Ligado Networks, a VA-based satellite business, filed a lawsuit against the US government last week, claiming the DoD violated its spectrum riots and illegally thwarted its 5G program without compensation.
The company alleges that the DoD has been perpetrating an unwarranted “misinformation” campaign against Ligado while illegally using its assigned L-band spectrum. Ligado is suing to recover $39B, which the lawsuit asserts is “the largest uncompensated taking of private property by our nation’s government in modern times.”
The backstory: The FCC granted Ligado L-band spectrum rights in 2020 and approved its terrestrial 5G network plans. The company said it has invested billions of dollars into the program based on the spectrum allocation.
- The FCC authorization sparked opposition from DoD and Congress, citing concerns that Ligado’s plans would interfere with the GPS network. The pushback eventually derailed the company’s 5G plans.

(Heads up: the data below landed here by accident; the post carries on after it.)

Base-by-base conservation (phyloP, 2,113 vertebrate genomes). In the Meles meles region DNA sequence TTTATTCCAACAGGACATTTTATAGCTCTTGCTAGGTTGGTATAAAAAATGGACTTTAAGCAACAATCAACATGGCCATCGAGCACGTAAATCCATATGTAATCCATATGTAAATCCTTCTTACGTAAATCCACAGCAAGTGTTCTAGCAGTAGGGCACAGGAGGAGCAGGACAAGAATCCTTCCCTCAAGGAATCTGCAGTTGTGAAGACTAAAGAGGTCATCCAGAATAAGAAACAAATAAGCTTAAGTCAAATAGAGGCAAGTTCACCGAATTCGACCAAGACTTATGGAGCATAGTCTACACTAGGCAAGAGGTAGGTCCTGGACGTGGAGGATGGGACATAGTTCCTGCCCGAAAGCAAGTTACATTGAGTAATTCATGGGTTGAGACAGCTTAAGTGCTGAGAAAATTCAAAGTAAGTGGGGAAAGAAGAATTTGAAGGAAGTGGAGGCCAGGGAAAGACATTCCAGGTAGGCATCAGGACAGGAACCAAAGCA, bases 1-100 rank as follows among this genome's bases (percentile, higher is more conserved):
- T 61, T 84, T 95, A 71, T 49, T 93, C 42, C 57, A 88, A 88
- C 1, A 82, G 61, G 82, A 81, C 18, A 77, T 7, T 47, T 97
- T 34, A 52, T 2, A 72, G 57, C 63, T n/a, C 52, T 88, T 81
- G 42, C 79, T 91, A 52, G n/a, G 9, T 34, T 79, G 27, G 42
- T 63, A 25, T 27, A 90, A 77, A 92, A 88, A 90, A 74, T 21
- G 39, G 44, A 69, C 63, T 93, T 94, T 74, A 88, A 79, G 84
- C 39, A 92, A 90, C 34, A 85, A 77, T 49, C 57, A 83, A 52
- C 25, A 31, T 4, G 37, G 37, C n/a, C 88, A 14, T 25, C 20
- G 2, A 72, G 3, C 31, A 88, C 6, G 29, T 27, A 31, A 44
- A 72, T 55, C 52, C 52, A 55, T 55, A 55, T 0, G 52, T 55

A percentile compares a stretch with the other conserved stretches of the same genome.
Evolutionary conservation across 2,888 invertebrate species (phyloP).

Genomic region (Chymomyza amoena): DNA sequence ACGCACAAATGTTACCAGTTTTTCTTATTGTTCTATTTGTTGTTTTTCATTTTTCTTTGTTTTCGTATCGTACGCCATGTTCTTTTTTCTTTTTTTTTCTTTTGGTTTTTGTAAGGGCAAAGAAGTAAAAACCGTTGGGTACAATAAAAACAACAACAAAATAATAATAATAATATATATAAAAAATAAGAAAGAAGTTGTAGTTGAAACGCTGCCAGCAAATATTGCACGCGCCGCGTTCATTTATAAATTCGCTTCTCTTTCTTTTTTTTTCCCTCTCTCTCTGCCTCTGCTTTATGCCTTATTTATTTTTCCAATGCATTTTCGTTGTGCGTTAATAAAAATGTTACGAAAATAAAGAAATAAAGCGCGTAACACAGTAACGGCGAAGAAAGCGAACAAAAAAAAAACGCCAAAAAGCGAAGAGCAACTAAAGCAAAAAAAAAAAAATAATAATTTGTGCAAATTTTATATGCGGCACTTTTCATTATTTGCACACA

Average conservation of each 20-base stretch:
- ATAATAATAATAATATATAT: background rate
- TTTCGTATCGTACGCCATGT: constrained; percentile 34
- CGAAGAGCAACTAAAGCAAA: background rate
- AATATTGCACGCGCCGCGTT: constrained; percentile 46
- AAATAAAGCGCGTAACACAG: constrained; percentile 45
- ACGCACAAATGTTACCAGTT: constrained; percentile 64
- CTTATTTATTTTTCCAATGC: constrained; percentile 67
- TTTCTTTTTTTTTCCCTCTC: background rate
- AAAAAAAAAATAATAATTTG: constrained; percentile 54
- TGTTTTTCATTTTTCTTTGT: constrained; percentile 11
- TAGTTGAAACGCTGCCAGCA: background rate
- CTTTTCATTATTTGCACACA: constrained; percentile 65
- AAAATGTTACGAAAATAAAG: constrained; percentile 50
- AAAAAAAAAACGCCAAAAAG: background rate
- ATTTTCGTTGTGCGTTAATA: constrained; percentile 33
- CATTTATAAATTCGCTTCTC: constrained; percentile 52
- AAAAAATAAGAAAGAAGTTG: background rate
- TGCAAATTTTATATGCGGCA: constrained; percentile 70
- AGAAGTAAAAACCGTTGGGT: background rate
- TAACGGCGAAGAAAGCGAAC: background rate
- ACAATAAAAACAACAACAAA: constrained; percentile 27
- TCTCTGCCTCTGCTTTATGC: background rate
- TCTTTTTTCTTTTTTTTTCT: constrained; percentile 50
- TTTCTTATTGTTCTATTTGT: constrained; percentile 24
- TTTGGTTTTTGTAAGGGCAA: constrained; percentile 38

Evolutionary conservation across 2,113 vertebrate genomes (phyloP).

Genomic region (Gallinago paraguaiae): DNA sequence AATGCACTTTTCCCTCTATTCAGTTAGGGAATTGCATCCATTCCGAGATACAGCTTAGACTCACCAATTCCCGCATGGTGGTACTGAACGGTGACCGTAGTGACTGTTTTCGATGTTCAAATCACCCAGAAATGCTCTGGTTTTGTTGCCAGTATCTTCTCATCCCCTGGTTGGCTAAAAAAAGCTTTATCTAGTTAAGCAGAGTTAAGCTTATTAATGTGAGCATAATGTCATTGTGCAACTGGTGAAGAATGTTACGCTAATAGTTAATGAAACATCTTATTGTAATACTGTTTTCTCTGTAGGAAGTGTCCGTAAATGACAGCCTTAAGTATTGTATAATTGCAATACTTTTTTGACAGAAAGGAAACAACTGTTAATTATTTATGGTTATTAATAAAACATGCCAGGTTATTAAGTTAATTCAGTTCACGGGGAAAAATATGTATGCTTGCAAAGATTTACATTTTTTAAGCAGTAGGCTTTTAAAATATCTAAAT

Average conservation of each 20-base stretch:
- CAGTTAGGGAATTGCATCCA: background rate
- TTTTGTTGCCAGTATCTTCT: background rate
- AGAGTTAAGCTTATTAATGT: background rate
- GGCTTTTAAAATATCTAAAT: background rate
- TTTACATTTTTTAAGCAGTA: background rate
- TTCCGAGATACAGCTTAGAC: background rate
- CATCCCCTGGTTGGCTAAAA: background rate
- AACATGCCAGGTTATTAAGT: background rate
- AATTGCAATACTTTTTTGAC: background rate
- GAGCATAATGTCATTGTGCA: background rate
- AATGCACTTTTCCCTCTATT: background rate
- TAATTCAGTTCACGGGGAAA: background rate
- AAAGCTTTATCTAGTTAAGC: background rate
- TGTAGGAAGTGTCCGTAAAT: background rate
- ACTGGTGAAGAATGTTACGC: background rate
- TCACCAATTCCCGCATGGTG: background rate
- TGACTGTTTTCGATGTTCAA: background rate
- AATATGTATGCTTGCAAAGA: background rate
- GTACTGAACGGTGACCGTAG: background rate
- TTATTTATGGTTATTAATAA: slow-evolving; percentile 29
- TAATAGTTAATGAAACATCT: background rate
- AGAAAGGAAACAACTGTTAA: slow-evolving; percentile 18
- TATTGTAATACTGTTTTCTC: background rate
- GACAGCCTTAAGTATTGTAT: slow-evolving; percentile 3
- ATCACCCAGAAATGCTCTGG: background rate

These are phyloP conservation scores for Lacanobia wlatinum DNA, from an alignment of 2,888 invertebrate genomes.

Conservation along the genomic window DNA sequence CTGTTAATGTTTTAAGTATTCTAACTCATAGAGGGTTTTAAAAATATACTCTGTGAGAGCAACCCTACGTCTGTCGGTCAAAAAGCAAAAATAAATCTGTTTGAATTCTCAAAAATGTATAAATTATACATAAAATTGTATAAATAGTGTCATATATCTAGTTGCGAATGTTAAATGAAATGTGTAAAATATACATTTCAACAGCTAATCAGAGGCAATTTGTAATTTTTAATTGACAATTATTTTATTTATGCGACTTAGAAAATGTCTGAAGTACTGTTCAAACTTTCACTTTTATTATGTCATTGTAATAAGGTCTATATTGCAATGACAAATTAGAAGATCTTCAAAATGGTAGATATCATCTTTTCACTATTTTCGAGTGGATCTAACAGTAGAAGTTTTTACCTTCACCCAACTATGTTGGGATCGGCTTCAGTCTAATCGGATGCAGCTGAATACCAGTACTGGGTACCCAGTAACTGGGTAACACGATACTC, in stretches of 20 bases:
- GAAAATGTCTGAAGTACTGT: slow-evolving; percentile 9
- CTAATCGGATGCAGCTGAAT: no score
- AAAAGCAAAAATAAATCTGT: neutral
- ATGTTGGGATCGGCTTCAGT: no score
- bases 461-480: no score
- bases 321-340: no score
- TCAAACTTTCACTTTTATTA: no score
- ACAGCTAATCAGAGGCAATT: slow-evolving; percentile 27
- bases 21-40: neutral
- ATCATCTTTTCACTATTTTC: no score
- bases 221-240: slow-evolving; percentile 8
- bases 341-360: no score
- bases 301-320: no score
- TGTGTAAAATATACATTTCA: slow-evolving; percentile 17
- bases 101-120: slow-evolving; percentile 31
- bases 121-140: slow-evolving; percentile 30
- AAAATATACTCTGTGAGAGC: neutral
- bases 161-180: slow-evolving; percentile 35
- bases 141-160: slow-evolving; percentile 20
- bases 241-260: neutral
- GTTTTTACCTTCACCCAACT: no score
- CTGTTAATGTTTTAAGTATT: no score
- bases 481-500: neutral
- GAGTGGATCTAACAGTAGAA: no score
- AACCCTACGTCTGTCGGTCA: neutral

- Ligado claimed the Pentagon has covertly asserted ownership over the allocated L-band spectrum and is using it without compensating the company.
“The DOD misled the FCC, Congress, and many others in its unconstitutional taking of our property and ongoing obstruction of our operations,” said Ligado chief Doug Smith. “The FCC, the federal agency with exclusive authority over the use and licensing of spectrum, made its final decision in 2020 after a thorough and exhaustive public review process. They stand by that decision today.”
Gold frequency: Spectrum rights—the exclusive use of certain radio frequencies—are the backbone of satellite connectivity. They guarantee a line of communication to and from space, free from encroachment by other providers. Since there are only a finite number of frequencies to service the exploding demand for satellite services, these spectrum bands have become extraordinarily valuable assets.